By Michael Roberts
By Amber Taufen
By Patricia Calhoun
By William Breathes
By Michael Roberts
By Melanie Asmar
By Michael Roberts
By Michael Roberts
The Denver house diverged from the typical Dismas program in other ways, too. Despite stated intentions to recruit college students to stay in the house ("students usually commit for at least a semester," says one early fact sheet), only a handful of students ever stayed there, usually for a few weeks, before the concept was abandoned. Nor was the program coed, like other Dismas houses; the rambling, three-story Victorian on Twelfth Avenue required extensive renovation and never offered sufficient space for a women's program.
In fact, the notion of Dismas House as some kind of community, a place where parolees could find their feet and be welcomed back into society rather than ostracized, never truly took hold in Denver. Varying work shifts and ankle-bracelet monitoring requirements made communal meals infrequent. Some parolees saw little of one another--or of the volunteers who helped with the meals and housework--except at the weekly "community meetings," during which residents were upbraided over dirty dishes, unpaid rent or other infractions of the house rules.
In the early days, the rules were few: Pay rent. Do your chores. No violence, sex or drugs on the premises. It was simple, and that was one of the key elements that separated Dismas from all the restrictions and mandatory programs required by for-profit halfway houses ("Straight Time," September 7, 1994). But as time went on, Sylvester directed his house managers to implement more and more rules.
After the house was badly burned financially by parolees skipping or being rearrested before they'd paid their rent, Sylvester began to require residents to fork over three-fourths of their first paycheck; to cough up a $100 security deposit; to pay in advance for any drug testing he might require; to deposit money in savings accounts that he would administer for them. Residents also weren't allowed to drink alcohol at all, whether on the premises or off, whether their parole plan stipulated such a ban or not. New restrictions arrived sporadically, sometimes in the form of threatening, do-this-or-else notes posted around the house.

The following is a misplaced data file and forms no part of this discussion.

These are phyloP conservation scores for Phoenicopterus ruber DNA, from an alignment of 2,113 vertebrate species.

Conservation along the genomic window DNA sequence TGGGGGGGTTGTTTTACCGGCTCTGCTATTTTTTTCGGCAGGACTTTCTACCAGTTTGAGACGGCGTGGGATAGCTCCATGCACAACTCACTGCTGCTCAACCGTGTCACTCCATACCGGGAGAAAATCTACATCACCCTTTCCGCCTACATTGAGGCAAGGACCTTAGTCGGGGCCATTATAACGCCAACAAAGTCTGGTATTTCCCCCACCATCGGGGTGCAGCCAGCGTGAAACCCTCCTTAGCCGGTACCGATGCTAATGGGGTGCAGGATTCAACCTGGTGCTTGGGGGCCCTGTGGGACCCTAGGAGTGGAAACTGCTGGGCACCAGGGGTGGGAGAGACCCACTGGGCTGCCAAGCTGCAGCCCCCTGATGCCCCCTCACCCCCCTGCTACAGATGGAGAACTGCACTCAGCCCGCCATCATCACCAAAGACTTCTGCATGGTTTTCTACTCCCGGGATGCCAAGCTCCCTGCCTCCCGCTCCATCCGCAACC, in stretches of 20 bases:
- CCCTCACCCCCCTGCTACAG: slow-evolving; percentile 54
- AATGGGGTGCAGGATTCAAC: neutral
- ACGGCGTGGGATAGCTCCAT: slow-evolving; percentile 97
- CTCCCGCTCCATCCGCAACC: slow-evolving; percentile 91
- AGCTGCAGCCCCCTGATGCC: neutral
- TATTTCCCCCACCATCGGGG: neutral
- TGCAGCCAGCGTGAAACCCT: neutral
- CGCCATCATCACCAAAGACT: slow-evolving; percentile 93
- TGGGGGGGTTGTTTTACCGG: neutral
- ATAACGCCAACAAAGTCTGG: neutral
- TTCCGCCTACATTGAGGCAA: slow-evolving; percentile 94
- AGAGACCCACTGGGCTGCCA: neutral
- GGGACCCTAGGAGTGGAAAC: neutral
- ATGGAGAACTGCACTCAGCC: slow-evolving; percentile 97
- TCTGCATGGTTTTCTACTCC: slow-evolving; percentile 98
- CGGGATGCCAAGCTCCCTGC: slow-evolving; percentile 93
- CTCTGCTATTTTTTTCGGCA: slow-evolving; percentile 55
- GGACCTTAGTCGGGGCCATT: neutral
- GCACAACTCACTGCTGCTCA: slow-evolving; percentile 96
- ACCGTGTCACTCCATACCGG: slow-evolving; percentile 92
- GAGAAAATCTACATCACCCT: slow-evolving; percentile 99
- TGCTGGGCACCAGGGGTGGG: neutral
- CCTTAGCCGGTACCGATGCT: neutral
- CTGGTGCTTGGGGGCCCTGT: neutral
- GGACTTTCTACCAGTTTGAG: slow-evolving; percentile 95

Several of the measures were undoubtedly necessary. Most of the residents had little experience with honest work, managing their money or the responsibilities of sharing a home, and at one point the house faced foreclosure because of unpaid bills. "I didn't think it was run efficiently enough," says former resident Tony Kerndt. "Getting the rent was always a problem, and we needed more rules the more crowded it got."
To several staffers and boardmembers, it appeared that Sylvester was transforming the house into something quite different from what they'd envisioned. "It was Sylvester House," says Gil Gardner, a criminal-justice professor at Regis University who served on the board for several years. "It started to turn into a halfway house. They started getting [house managers] whose major focus was to get the rent. The guys felt that all the house cared about was their money."
Gardner had first met Sylvester when he was running a college program for inmates through Regis; Sylvester took one of his classes. For several years he lived only a few blocks from Dismas House and visited frequently, bringing classes of students to meet with residents and learn firsthand about the criminal-justice system. But he disagreed with Sylvester on several policy issues and finally left the Dismas board after Sylvester insisted that Gardner's students sign a form stating that they'd have no contact with residents outside of their classes. "The guys in the house got really upset when they saw that they were being treated like pariahs," he recalls.
Bob St. Clair, who served as house manager for several months, says the operation lacked the "spirit of reconciliation" touted in Dismas literature. "The house meetings were mostly in-your-face harangues about breaking the rules--nothing healing about it," he says. "Bob Sylvester would come in and say he wanted five minutes to talk to the guys. He would spend 45 minutes in a diatribe against them, about what a bunch of scum they are for not kissing his ass for all the favors he's done for them."
Other boardmembers who visited the house regularly also noticed Sylvester's abrupt, even disdainful way of dealing with residents. "I was horrified at the way he spoke to them and treated them," says Richards, who served as the board's recording secretary for several years. "They did not get second chances. Anything they had to say, he couldn't hear."
But his backers were willing to give Sylvester a great deal of latitude. After all, as an ex-offender, he knew exactly the kind of people he was dealing with. "Bob is a very autocratic kind of person," says St. Clair. "He plays this card--'I've been to prison; I know what I'm talking about, and you don't.' It's his way or nothing. There's no negotiating."
Sylvester has always insisted that the board of directors made all the crucial policy decisions for the house; as executive director, he had no voting authority on the board. But Richards, St. Clair and other ex-boardmembers say that the board almost always deferred to Sylvester and that many of his strongest backers--such as board chairman Reverend Tony Wojcinski, a priest based in Pueblo, and board president Fred Carter, a retired Denver police officer--were among the least involved in the day-to-day operations. Those who challenged Sylvester, they say, were either shifted to the advisory board, a chiefly honorific body that rarely met, or simply asked to resign.